by Melvin Pasternak
My colleague Nathan Slaughter knows just about everything there is to know about the energy industry.
He's been warning investors that just because the price of oil is touching $100 a barrel doesn't mean you should necessarily buy stocks like ExxonMobil (NYSE: XOM) or Chevron (NYSE: CVX).
There's good reason for that. As he puts it: "It's the relationship between oil and gasoline -- called the 'crack spread' -- that determines profitability of an integrated oil company. So don't assume that $3-a-gallon gasoline automatically means a cash windfall for major oil companies." [Go here to find out what Nathan likes instead.]
But I've found a company that depends on the "crack spread" for its profits.
Formed in 1980, this Texas-based Fortune 500 company is the largest independent oil refiner in the United States. It operates 14 refineries across North America and the Caribbean. The company is one of the largest U.S. gas retailers, operating nearly 6,000 stations across North America, under brands such as Ultramar, Beacon and Diamond Shamrock.
It is also a top ethanol producer, operating 10 ethanol plants around the U.S. Corn Belt.
The name of this super-sized Texas giant?
It's oil refiner Valero (NYSE: VLO) -- whose stock is trending near a two-year high -- thanks to an increasing "crack spread."
What's the crack spread? To elaborate on how Nathan described it, it's basically the difference between the amount a refiner pays for crude oil and the cost to refine this oil. The greater the price differential, or spread, the more the refiner makes. The term comes from "cracking" large chains of hydrocarbons into smaller, finished molecules used for products like gas and diesel.
Crack spreads have increased nearly four-fold since September 2010. And in February of this year, they touched $25.43 U.S./barrel -- their level highest since 2007.
Pushing up the crack spread is the hefty supply of the benchmark crude oil West Texas Intermediate (WTI). There is excess supply of this U.S. feedstock because there is not enough pipeline capacity to move the crude to the big Gulf of Mexico refineries.
Excess supply has meant Valero has had to pay less for the crude -- a perfect formula for the refiner's profits.
As a result, Valero's stock has been soaring.
Between 2009 and most of 2010, Valero was trapped between long-term historical support (labelled on the chart below) near $14.85; and old resistance, which has become new, major support (marked on chart), near $22.81.
Treading near $14.85 support in August 2010, the stock bounced off this level to form an intermediate-term uptrend line (marked on chart). In late December 2009, the stock broke old resistance, now major support, at $22.81, bullishly completing an ascending triangle.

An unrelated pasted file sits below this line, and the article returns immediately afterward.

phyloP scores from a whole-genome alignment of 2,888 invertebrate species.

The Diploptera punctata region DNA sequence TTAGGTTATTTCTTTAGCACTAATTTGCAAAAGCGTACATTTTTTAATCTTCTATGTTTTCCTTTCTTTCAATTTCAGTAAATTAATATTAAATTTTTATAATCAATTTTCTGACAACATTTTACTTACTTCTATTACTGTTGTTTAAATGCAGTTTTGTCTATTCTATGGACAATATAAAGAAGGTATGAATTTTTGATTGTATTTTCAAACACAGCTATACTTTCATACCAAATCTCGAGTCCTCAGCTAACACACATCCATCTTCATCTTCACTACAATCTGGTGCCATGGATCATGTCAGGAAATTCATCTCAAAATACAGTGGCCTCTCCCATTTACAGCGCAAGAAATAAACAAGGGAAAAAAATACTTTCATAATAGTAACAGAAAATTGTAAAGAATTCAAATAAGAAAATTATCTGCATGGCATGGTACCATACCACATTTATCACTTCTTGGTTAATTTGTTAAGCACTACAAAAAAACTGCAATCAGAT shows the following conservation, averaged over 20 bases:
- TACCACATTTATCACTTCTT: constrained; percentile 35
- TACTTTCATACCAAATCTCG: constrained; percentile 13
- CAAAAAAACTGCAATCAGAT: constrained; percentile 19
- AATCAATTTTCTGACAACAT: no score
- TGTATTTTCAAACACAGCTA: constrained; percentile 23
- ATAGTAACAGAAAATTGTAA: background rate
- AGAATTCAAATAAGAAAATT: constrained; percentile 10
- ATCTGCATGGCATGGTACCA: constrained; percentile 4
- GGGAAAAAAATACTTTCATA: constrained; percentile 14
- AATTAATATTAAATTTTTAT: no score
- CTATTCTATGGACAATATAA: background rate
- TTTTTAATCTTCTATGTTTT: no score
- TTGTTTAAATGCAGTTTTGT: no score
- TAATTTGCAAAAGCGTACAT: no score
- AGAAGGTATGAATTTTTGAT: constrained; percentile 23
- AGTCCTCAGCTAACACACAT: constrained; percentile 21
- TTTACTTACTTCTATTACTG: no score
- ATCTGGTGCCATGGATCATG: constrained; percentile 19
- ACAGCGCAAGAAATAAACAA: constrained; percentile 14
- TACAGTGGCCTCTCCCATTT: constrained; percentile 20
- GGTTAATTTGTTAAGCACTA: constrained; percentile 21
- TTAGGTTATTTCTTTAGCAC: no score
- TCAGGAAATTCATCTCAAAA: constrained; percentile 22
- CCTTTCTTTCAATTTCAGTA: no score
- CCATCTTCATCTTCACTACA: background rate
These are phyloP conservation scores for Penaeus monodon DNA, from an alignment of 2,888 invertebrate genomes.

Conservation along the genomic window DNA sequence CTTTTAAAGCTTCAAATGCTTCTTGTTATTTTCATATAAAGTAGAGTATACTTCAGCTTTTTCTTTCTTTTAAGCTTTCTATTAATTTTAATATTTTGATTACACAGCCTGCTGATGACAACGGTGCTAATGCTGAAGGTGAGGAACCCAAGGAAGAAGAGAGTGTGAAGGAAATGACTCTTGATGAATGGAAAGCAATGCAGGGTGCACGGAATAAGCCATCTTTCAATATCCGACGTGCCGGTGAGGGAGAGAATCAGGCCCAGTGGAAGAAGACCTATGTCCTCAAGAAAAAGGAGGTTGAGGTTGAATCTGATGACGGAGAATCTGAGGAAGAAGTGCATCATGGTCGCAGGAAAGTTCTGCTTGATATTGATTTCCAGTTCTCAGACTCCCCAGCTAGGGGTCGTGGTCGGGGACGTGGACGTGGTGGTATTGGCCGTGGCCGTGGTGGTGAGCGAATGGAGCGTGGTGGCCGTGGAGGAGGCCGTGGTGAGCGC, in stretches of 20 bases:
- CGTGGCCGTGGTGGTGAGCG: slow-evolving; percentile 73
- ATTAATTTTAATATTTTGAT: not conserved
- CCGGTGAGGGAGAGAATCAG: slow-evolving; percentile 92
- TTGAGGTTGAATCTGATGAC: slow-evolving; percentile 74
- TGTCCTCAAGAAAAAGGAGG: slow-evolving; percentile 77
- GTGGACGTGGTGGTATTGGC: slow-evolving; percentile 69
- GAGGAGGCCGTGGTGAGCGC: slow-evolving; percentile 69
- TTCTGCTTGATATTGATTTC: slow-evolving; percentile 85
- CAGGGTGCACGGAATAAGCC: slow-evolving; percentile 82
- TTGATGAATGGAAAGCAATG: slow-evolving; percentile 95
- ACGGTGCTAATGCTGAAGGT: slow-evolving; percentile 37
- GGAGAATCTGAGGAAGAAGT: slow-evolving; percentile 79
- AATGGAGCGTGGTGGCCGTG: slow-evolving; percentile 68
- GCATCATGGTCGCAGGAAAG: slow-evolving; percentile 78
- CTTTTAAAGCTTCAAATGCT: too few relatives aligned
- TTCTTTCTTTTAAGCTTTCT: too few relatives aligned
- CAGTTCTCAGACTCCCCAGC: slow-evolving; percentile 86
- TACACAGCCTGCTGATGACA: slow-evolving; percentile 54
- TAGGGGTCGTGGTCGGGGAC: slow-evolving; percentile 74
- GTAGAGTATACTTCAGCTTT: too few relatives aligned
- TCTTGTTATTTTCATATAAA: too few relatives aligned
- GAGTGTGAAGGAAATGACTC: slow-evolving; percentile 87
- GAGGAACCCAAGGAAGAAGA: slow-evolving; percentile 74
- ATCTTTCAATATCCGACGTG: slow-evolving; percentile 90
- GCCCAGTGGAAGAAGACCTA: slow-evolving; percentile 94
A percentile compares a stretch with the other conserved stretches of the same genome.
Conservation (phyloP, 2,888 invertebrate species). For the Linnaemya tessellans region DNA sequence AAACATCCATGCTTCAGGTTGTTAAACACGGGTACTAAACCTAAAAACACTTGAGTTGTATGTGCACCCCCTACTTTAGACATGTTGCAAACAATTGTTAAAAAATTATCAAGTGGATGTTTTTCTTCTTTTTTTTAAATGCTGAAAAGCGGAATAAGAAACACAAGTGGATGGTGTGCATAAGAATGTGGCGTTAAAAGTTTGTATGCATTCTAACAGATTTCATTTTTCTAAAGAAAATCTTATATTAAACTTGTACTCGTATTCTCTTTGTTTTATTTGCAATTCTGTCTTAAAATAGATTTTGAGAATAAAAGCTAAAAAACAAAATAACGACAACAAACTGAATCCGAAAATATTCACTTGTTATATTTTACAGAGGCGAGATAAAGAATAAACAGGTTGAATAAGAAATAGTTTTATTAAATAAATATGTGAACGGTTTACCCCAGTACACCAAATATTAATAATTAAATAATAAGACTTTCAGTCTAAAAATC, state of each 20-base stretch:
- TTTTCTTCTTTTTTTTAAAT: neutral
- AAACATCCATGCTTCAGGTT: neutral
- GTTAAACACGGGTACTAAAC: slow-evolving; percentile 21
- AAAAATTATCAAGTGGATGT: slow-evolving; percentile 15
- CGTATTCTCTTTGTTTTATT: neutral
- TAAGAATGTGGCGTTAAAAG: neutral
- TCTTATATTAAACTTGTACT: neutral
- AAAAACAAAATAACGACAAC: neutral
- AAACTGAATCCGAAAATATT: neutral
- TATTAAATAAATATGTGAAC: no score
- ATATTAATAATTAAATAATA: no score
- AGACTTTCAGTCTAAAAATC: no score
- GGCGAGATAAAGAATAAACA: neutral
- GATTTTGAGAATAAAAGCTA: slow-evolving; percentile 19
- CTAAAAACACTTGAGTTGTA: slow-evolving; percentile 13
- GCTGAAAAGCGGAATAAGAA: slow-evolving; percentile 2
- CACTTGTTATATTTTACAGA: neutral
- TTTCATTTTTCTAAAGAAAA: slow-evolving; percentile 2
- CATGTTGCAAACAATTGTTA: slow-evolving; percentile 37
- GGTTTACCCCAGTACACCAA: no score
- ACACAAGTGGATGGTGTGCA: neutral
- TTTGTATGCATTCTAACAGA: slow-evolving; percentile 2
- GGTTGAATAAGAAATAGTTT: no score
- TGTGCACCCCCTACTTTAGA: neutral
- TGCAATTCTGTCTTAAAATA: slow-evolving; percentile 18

Now on an accelerated uptrend, Valero has been almost unstoppable. On Feb. 16, shares jumped to their highest level since 2008 after RBC Capital markets upgraded the stock.
Encountering resistance around $30.42, the stock pulled back slightly this week, along with overall market weakness. However, the stock remains on an accelerated uptrend and appears to be forming a second ascending triangle pattern with resistance just above $30.
If Valero can break minor $30.42 resistance, the measuring principle for a triangle -- calculated by adding the height of the triangle to breakout levels -- projects a price target of $41.77 ($30.42 - $19.07 = $11.35; $11.35 + $30.42 = $41.77), a price not seen since 2008.
Fundamentally, the stock shows strong growth potential.
In the fourth-quarter of 2010, revenue increased 24% to $22.2 billion, from $17.9 billion in the year-ago quarter. Increased crack spreads, combined with growing retail and ethanol sales drove up revenue. From the year-ago quarter, retail sales increased $61 million, while ethanol sales jumped by $70 million.
For the full 2011 year, analysts project revenue will increase 9.9% to $90.4 billion, from $82.2 billion. By 2012, revenue is projected to rise another 8.7% to $98.3 billion.
Although fourth-quarter earnings were negatively affected by the sale of the company's interest in the Cameron Highway Oil Pipeline, Valero still managed to slim its earnings loss to $0.77 a share from a $2.51 per-share loss in the fourth quarter of 2009. Excluding the sale, earnings would have been $0.32 a share.
For the full 2011 year, earnings are expected to rise 61% to $2.61 from $1.61 a year ago. By 2012, they are projected to edge up a further 17% to $3.04.
Valero also has an attractive price-to-sales (P/S) ratio near 0.2 and offers a forward annual dividend yield of about 0.70%.
With strong technical signs and growing fundamentals, driven by a wide crack spread, I believe Valero offers a good trading opportunity and is a strong buy if it can penetrate $30.42 resistance. If you were to use my $41.77 target as calculated by the measuring principle and the $30.42 resistance as an entry point, you could see a 37% profit from this trade.
Disclosure: Neither Melvin Pasternak nor StreetAuthority, LLC hold positions in any securities mentioned in this article.